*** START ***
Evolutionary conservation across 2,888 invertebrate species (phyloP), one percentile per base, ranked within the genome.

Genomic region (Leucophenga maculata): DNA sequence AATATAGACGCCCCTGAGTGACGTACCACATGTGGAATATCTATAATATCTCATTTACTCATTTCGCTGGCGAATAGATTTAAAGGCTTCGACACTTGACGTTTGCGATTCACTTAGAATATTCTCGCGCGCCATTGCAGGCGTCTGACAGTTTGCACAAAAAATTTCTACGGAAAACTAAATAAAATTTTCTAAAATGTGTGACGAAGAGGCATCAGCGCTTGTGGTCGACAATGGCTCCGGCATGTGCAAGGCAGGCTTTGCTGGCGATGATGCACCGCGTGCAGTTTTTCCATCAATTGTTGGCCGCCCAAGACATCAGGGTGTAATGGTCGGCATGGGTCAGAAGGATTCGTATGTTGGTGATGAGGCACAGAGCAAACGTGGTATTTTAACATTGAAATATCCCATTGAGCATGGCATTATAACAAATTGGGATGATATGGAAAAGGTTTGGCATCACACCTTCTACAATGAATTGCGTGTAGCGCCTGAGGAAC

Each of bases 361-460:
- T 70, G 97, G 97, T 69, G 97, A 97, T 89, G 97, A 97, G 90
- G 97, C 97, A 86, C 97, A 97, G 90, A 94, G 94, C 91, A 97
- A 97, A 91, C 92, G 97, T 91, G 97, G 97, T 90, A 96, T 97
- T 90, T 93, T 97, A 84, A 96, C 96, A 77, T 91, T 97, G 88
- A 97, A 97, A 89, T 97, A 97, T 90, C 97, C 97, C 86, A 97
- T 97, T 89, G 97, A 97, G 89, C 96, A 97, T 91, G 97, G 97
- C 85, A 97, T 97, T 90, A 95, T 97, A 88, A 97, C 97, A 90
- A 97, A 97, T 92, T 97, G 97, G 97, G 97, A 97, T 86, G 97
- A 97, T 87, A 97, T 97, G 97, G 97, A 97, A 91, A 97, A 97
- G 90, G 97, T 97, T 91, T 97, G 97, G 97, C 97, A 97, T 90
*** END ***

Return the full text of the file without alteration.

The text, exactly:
Evolutionary conservation across 2,888 invertebrate species (phyloP), one percentile per base, ranked within the genome.

Genomic region (Leucophenga maculata): DNA sequence AATATAGACGCCCCTGAGTGACGTACCACATGTGGAATATCTATAATATCTCATTTACTCATTTCGCTGGCGAATAGATTTAAAGGCTTCGACACTTGACGTTTGCGATTCACTTAGAATATTCTCGCGCGCCATTGCAGGCGTCTGACAGTTTGCACAAAAAATTTCTACGGAAAACTAAATAAAATTTTCTAAAATGTGTGACGAAGAGGCATCAGCGCTTGTGGTCGACAATGGCTCCGGCATGTGCAAGGCAGGCTTTGCTGGCGATGATGCACCGCGTGCAGTTTTTCCATCAATTGTTGGCCGCCCAAGACATCAGGGTGTAATGGTCGGCATGGGTCAGAAGGATTCGTATGTTGGTGATGAGGCACAGAGCAAACGTGGTATTTTAACATTGAAATATCCCATTGAGCATGGCATTATAACAAATTGGGATGATATGGAAAAGGTTTGGCATCACACCTTCTACAATGAATTGCGTGTAGCGCCTGAGGAAC

Each of bases 361-460:
- T 70, G 97, G 97, T 69, G 97, A 97, T 89, G 97, A 97, G 90
- G 97, C 97, A 86, C 97, A 97, G 90, A 94, G 94, C 91, A 97
- A 97, A 91, C 92, G 97, T 91, G 97, G 97, T 90, A 96, T 97
- T 90, T 93, T 97, A 84, A 96, C 96, A 77, T 91, T 97, G 88
- A 97, A 97, A 89, T 97, A 97, T 90, C 97, C 97, C 86, A 97
- T 97, T 89, G 97, A 97, G 89, C 96, A 97, T 91, G 97, G 97
- C 85, A 97, T 97, T 90, A 95, T 97, A 88, A 97, C 97, A 90
- A 97, A 97, T 92, T 97, G 97, G 97, G 97, A 97, T 86, G 97
- A 97, T 87, A 97, T 97, G 97, G 97, A 97, A 91, A 97, A 97
- G 90, G 97, T 97, T 91, T 97, G 97, G 97, C 97, A 97, T 90